Penalty and set restart update

Just a quick update on penalties and set restarts from Round 12. Not a huge change from last week, we’re still seeing 16-17 total infrginements a game, with between 7-8 of them being set restarts. There is a set restart or penalty being called almost every 18 play the balls over the past few rounds.

Looking at refereeing averages, Adam Gee is still only behind Chris Butler for average set restarts called per game, but Butler has still only handled two matches so it’s not a fair comparison. Ben Cummins, who had been the stingiest referee for set restarts, has pushed his average up recently to over six per game, and still calls the fewest total infringements of any referee.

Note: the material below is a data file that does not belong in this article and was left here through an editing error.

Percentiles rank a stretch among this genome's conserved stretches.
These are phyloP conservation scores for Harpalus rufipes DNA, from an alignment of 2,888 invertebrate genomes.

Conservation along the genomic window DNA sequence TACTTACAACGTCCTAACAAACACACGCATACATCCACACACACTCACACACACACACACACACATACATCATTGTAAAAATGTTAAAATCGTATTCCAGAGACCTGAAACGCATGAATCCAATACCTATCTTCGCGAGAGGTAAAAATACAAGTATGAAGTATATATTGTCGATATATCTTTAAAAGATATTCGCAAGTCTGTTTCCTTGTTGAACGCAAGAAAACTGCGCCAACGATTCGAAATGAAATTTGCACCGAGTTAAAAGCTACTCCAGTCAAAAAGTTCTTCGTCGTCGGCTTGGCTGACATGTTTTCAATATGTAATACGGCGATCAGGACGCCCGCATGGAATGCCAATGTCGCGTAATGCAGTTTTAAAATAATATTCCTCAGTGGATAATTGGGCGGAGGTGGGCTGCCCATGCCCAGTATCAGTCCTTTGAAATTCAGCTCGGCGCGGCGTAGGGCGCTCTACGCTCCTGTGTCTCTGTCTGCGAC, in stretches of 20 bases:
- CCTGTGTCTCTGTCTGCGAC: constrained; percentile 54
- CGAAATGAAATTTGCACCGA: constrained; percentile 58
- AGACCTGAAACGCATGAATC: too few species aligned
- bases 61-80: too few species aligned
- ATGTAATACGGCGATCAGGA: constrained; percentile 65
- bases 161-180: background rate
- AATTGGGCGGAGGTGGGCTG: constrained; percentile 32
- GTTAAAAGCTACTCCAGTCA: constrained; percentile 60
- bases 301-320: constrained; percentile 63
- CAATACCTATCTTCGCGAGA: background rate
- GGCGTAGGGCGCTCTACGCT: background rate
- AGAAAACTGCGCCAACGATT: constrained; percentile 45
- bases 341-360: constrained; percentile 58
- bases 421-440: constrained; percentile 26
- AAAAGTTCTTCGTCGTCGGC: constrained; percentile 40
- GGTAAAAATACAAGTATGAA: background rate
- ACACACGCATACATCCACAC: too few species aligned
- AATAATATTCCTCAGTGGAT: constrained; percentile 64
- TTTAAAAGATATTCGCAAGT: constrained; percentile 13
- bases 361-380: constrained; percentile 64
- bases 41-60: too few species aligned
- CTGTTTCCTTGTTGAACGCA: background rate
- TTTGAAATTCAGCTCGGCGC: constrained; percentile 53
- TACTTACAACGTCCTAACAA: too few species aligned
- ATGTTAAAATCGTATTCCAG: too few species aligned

5-day turnaround addendum

I’d like to quickly point out that I missed another important piece of data in my post on five-day turnarounds last week, from Andrew Ferguson at the Rugby League Project:

It’s worth opening the image to see the win percentage by each team for each day turnaround. Yet another piece of data showing that there’s very little difference in 5-8-day turnarounds for clubs. I’ve edited last weeks post to include it now.